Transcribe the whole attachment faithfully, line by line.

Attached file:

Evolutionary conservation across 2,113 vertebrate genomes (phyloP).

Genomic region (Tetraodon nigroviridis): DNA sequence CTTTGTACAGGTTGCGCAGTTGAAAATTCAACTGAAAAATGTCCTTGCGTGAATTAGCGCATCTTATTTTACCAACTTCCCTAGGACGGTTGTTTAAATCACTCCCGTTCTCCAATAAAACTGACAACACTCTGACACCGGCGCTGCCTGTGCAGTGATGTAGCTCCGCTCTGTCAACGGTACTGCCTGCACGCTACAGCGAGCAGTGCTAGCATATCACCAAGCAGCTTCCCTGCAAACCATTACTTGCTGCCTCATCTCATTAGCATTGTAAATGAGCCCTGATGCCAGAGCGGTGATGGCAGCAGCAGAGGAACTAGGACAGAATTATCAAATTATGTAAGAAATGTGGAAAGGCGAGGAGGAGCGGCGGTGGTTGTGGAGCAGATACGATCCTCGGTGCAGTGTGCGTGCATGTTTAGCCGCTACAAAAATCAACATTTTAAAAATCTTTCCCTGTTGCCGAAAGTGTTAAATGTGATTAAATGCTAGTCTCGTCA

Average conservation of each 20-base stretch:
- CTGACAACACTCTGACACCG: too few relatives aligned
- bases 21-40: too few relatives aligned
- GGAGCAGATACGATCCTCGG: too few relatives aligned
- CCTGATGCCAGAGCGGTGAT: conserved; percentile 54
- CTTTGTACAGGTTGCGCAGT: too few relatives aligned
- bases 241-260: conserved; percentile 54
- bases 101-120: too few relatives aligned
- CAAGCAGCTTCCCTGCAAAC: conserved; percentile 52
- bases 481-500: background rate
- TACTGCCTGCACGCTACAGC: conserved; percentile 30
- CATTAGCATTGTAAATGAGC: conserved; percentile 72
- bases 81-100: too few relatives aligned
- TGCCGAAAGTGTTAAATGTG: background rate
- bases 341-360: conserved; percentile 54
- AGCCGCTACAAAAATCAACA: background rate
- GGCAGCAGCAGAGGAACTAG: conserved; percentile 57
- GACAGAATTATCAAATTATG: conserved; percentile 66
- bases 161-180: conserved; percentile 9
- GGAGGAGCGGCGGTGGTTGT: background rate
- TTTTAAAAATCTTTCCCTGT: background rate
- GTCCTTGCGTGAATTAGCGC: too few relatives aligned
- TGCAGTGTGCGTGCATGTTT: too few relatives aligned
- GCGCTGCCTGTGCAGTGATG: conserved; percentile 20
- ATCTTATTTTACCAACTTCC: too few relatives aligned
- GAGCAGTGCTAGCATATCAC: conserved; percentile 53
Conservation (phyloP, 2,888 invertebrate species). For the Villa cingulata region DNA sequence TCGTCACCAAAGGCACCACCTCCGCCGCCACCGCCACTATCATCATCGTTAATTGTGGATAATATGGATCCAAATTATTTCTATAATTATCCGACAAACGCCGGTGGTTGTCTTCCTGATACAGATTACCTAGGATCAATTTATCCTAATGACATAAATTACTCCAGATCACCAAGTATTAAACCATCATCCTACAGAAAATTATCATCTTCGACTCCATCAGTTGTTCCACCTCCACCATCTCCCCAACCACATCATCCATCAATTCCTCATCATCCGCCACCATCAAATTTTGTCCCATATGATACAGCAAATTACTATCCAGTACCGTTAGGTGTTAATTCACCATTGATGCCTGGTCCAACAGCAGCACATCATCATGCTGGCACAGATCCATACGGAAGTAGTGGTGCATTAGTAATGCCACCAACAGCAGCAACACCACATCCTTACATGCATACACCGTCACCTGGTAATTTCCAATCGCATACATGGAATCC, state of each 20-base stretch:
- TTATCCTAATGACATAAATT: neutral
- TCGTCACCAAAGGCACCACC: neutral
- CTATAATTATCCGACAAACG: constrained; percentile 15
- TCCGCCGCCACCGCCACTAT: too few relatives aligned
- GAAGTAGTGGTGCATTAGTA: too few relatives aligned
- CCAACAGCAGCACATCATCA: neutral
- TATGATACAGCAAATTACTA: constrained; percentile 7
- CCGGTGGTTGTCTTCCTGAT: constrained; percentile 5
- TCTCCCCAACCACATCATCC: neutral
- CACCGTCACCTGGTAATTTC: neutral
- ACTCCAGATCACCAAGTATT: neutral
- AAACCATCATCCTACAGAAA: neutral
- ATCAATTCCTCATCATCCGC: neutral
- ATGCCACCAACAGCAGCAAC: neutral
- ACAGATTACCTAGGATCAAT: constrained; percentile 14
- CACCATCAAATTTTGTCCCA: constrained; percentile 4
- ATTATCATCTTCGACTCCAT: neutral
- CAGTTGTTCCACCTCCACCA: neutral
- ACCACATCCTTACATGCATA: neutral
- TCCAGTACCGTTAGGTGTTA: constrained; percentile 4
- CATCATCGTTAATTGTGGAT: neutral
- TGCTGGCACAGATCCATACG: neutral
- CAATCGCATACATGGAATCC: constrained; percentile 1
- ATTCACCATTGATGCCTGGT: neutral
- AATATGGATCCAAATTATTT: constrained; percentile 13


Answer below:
Evolutionary conservation across 2,113 vertebrate genomes (phyloP).

Genomic region (Tetraodon nigroviridis): DNA sequence CTTTGTACAGGTTGCGCAGTTGAAAATTCAACTGAAAAATGTCCTTGCGTGAATTAGCGCATCTTATTTTACCAACTTCCCTAGGACGGTTGTTTAAATCACTCCCGTTCTCCAATAAAACTGACAACACTCTGACACCGGCGCTGCCTGTGCAGTGATGTAGCTCCGCTCTGTCAACGGTACTGCCTGCACGCTACAGCGAGCAGTGCTAGCATATCACCAAGCAGCTTCCCTGCAAACCATTACTTGCTGCCTCATCTCATTAGCATTGTAAATGAGCCCTGATGCCAGAGCGGTGATGGCAGCAGCAGAGGAACTAGGACAGAATTATCAAATTATGTAAGAAATGTGGAAAGGCGAGGAGGAGCGGCGGTGGTTGTGGAGCAGATACGATCCTCGGTGCAGTGTGCGTGCATGTTTAGCCGCTACAAAAATCAACATTTTAAAAATCTTTCCCTGTTGCCGAAAGTGTTAAATGTGATTAAATGCTAGTCTCGTCA

Average conservation of each 20-base stretch:
- CTGACAACACTCTGACACCG: too few relatives aligned
- bases 21-40: too few relatives aligned
- GGAGCAGATACGATCCTCGG: too few relatives aligned
- CCTGATGCCAGAGCGGTGAT: conserved; percentile 54
- CTTTGTACAGGTTGCGCAGT: too few relatives aligned
- bases 241-260: conserved; percentile 54
- bases 101-120: too few relatives aligned
- CAAGCAGCTTCCCTGCAAAC: conserved; percentile 52
- bases 481-500: background rate
- TACTGCCTGCACGCTACAGC: conserved; percentile 30
- CATTAGCATTGTAAATGAGC: conserved; percentile 72
- bases 81-100: too few relatives aligned
- TGCCGAAAGTGTTAAATGTG: background rate
- bases 341-360: conserved; percentile 54
- AGCCGCTACAAAAATCAACA: background rate
- GGCAGCAGCAGAGGAACTAG: conserved; percentile 57
- GACAGAATTATCAAATTATG: conserved; percentile 66
- bases 161-180: conserved; percentile 9
- GGAGGAGCGGCGGTGGTTGT: background rate
- TTTTAAAAATCTTTCCCTGT: background rate
- GTCCTTGCGTGAATTAGCGC: too few relatives aligned
- TGCAGTGTGCGTGCATGTTT: too few relatives aligned
- GCGCTGCCTGTGCAGTGATG: conserved; percentile 20
- ATCTTATTTTACCAACTTCC: too few relatives aligned
- GAGCAGTGCTAGCATATCAC: conserved; percentile 53
Conservation (phyloP, 2,888 invertebrate species). For the Villa cingulata region DNA sequence TCGTCACCAAAGGCACCACCTCCGCCGCCACCGCCACTATCATCATCGTTAATTGTGGATAATATGGATCCAAATTATTTCTATAATTATCCGACAAACGCCGGTGGTTGTCTTCCTGATACAGATTACCTAGGATCAATTTATCCTAATGACATAAATTACTCCAGATCACCAAGTATTAAACCATCATCCTACAGAAAATTATCATCTTCGACTCCATCAGTTGTTCCACCTCCACCATCTCCCCAACCACATCATCCATCAATTCCTCATCATCCGCCACCATCAAATTTTGTCCCATATGATACAGCAAATTACTATCCAGTACCGTTAGGTGTTAATTCACCATTGATGCCTGGTCCAACAGCAGCACATCATCATGCTGGCACAGATCCATACGGAAGTAGTGGTGCATTAGTAATGCCACCAACAGCAGCAACACCACATCCTTACATGCATACACCGTCACCTGGTAATTTCCAATCGCATACATGGAATCC, state of each 20-base stretch:
- TTATCCTAATGACATAAATT: neutral
- TCGTCACCAAAGGCACCACC: neutral
- CTATAATTATCCGACAAACG: constrained; percentile 15
- TCCGCCGCCACCGCCACTAT: too few relatives aligned
- GAAGTAGTGGTGCATTAGTA: too few relatives aligned
- CCAACAGCAGCACATCATCA: neutral
- TATGATACAGCAAATTACTA: constrained; percentile 7
- CCGGTGGTTGTCTTCCTGAT: constrained; percentile 5
- TCTCCCCAACCACATCATCC: neutral
- CACCGTCACCTGGTAATTTC: neutral
- ACTCCAGATCACCAAGTATT: neutral
- AAACCATCATCCTACAGAAA: neutral
- ATCAATTCCTCATCATCCGC: neutral
- ATGCCACCAACAGCAGCAAC: neutral
- ACAGATTACCTAGGATCAAT: constrained; percentile 14
- CACCATCAAATTTTGTCCCA: constrained; percentile 4
- ATTATCATCTTCGACTCCAT: neutral
- CAGTTGTTCCACCTCCACCA: neutral
- ACCACATCCTTACATGCATA: neutral
- TCCAGTACCGTTAGGTGTTA: constrained; percentile 4
- CATCATCGTTAATTGTGGAT: neutral
- TGCTGGCACAGATCCATACG: neutral
- CAATCGCATACATGGAATCC: constrained; percentile 1
- ATTCACCATTGATGCCTGGT: neutral
- AATATGGATCCAAATTATTT: constrained; percentile 13